Using immigration to spur growth
Posted on September 27, 2011
Of all the sad aspects of the stalemate over federal immigration policy, perhaps the worst is America’s failure to take advantage of the fact that so many talented entrepreneurs want to bring their invaluable skill sets to the U.S., which would immensely help our economy and create jobs – especially in the high-paying technology sector.
The powerful boost that skilled immigrants provide the U.S. economy is a matter of record. Research shows 40 percent of Fortune 500 companies were started by immigrants or the children of immigrants. Immigrants founded or cofounded more than half of Silicon Valley startups.
Given this history and the deep U.S. economic slump, the proposed Immigration Driving Entrepreneurship in America (IDEA) Act now being considered by Congress should be a slam dunk. The measure, co-sponsored by Rep. Zoe Lofgren, D-San Jose, and Rep. Jared Polis, D-Colo., would:
• Create a new EB-1 green card category for holders of advanced degrees in STEM (science, technology, engineering and mathematics) fields from top universities. The wages they are paid must be as good as or better then those paid to holders of similar jobs.
• Create a new green card category for entrepreneurs who have investors prepared to supply at least $500,000 toward a new commercial enterprise; who can prove their new businesses have created at least three full-time jobs for U.S. workers; or who meet other criteria.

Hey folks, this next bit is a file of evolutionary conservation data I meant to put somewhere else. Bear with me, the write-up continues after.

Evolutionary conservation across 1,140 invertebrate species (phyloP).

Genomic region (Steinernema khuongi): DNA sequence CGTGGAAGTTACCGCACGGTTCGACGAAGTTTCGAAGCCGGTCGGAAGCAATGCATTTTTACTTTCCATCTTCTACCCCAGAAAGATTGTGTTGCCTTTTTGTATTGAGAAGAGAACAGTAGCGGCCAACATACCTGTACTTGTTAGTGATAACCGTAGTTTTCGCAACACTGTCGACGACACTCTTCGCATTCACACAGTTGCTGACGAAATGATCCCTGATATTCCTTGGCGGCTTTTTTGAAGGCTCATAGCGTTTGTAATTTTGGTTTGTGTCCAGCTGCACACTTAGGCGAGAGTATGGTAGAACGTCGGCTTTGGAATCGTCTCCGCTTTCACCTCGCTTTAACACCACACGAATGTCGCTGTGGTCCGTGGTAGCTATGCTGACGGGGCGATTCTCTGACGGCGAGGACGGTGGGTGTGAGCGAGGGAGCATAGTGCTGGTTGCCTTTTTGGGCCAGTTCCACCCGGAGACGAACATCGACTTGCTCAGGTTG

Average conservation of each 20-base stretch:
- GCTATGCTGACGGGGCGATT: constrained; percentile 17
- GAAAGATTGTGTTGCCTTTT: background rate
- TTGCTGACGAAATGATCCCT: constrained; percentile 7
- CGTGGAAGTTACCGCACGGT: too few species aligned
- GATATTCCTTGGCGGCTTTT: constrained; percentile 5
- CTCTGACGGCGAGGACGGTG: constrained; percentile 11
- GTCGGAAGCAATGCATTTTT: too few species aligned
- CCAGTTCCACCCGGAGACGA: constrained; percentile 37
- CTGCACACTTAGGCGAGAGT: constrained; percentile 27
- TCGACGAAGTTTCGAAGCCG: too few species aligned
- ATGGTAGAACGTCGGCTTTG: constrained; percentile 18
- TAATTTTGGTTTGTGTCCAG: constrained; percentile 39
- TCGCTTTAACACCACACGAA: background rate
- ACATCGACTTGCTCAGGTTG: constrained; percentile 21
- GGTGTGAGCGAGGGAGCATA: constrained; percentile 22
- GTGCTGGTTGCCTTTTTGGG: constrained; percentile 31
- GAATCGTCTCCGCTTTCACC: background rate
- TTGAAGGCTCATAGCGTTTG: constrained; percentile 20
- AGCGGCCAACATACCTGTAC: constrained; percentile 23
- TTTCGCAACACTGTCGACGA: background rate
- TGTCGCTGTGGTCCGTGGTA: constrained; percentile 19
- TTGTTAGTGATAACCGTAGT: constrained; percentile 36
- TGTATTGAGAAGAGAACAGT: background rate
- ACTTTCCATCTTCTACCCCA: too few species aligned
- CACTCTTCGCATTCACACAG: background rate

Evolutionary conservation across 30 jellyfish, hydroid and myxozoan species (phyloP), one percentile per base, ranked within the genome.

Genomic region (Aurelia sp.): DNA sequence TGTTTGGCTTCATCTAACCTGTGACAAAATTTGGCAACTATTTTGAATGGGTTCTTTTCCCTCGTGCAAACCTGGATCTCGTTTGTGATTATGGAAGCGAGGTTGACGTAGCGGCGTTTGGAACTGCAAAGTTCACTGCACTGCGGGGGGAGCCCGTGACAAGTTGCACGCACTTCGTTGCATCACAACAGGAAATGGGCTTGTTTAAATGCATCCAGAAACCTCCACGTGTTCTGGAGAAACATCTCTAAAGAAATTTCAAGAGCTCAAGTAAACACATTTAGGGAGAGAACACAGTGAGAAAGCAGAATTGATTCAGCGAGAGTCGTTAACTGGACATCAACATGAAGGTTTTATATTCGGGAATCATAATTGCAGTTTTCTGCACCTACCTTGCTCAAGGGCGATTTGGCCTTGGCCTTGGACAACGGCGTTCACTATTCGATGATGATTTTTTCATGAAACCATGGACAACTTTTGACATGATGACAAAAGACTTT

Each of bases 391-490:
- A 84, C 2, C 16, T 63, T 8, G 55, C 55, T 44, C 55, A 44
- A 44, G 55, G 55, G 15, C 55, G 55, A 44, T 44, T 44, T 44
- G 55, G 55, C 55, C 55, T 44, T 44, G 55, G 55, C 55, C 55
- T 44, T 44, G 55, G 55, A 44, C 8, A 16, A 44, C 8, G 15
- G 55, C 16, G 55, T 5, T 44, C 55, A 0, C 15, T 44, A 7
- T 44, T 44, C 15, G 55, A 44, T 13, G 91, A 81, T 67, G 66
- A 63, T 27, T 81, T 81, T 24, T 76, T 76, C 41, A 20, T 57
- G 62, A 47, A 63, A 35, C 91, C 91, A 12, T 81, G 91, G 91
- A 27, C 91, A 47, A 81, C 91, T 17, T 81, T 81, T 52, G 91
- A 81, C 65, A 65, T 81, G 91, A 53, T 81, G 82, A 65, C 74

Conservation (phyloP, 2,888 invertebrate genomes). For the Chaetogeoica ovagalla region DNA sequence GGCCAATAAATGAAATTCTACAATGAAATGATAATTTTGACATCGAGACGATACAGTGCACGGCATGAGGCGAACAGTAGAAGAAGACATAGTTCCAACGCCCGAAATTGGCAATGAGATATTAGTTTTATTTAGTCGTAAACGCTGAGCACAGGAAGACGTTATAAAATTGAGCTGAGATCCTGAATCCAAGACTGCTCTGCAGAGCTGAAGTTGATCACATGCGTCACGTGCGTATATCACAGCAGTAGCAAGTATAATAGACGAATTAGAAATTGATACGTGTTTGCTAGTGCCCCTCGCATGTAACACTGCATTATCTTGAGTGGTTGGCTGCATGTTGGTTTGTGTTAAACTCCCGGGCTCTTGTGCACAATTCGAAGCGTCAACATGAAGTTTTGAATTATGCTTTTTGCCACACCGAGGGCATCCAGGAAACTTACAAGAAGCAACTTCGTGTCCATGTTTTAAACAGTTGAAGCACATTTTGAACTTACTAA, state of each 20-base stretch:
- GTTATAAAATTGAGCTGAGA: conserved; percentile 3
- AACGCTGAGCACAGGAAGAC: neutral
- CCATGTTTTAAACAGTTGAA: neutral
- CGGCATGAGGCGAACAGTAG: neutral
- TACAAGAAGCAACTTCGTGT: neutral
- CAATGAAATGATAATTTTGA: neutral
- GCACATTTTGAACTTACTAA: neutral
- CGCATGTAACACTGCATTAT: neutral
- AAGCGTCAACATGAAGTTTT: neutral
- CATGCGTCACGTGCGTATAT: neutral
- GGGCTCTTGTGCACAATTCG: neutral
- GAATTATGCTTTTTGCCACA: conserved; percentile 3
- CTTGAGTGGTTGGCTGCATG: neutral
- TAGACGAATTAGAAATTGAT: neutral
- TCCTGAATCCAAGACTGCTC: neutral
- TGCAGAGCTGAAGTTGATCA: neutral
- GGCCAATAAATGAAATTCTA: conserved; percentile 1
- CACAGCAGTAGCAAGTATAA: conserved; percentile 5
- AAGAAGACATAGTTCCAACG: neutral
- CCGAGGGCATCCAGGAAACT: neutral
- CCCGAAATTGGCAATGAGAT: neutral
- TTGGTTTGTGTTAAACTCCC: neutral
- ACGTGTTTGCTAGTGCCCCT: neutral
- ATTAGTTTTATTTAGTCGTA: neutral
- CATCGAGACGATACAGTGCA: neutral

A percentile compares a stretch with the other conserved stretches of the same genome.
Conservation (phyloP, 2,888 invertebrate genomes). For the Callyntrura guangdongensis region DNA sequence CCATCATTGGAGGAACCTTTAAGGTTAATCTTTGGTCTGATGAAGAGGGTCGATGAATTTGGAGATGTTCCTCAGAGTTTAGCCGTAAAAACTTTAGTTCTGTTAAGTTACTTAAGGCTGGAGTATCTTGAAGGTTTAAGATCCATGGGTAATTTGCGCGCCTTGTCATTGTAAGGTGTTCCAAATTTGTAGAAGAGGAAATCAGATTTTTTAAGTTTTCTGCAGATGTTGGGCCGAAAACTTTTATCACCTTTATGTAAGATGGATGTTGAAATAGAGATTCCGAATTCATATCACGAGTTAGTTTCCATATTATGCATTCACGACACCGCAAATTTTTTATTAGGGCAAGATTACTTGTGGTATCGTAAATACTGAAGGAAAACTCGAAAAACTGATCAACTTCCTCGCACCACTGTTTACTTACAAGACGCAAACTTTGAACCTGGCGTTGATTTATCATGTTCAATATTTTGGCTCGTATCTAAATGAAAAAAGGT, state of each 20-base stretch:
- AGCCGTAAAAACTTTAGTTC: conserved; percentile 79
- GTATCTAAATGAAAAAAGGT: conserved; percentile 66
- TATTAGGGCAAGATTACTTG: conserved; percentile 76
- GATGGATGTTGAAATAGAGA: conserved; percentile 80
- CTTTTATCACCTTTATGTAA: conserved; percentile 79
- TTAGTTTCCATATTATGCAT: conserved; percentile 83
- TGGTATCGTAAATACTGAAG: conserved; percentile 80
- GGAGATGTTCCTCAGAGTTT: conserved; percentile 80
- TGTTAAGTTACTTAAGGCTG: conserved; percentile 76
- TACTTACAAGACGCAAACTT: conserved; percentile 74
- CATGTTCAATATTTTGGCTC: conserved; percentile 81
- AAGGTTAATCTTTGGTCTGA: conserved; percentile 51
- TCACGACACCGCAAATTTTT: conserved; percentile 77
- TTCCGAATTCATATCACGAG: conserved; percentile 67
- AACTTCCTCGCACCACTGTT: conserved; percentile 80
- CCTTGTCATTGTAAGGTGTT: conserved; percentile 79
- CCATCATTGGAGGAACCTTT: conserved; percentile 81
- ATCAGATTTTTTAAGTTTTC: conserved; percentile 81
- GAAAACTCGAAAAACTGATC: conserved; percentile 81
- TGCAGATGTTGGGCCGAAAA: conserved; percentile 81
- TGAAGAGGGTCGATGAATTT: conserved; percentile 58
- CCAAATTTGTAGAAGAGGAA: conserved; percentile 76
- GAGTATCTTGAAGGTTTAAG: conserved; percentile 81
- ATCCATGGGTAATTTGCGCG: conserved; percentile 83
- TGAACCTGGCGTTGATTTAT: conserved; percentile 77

• Make it easier for the spouses and minor children of STEM-trained immigrants to receive visas to stay in the U.S.
• Remove unnecessary hurdles that prevent companies from obtaining green cards for highly qualified potential employees.
• Direct that hundreds of millions of dollars in fees paid by employers who file employment-based green card petitions for foreign workers be used to provide STEM scholarships to and improve STEM education for U.S. students.
Unemployed Americans seeking science or technology jobs have ripped similar proposals in the past, saying that bringing in foreigners with STEM training would make it even more difficult for them to find work. But officials with high-tech firms say these individuals often are people with outdated skills.
Far more serious opposition has come from Republicans who have increasingly reflexive views on immigration. While we support comprehensive immigration reform, we understand the broad range of opinions over illegal immigration, and acknowledge that there are well-meaning people offering factual arguments who don’t agree with our take. But on the issue addressed by the IDEA legislation, we don’t see thoughtful arguments from the other side. If history shows bringing in talented entrepreneurs triggers economic growth and creates new jobs – and it does – then why not seek out these individuals instead of forcing them to navigate an immigration system that often seems arbitrary or even capricious?
The IDEA Act is an idea whose time has come.
Union-Tribune Editorial Board
26 Sept 2011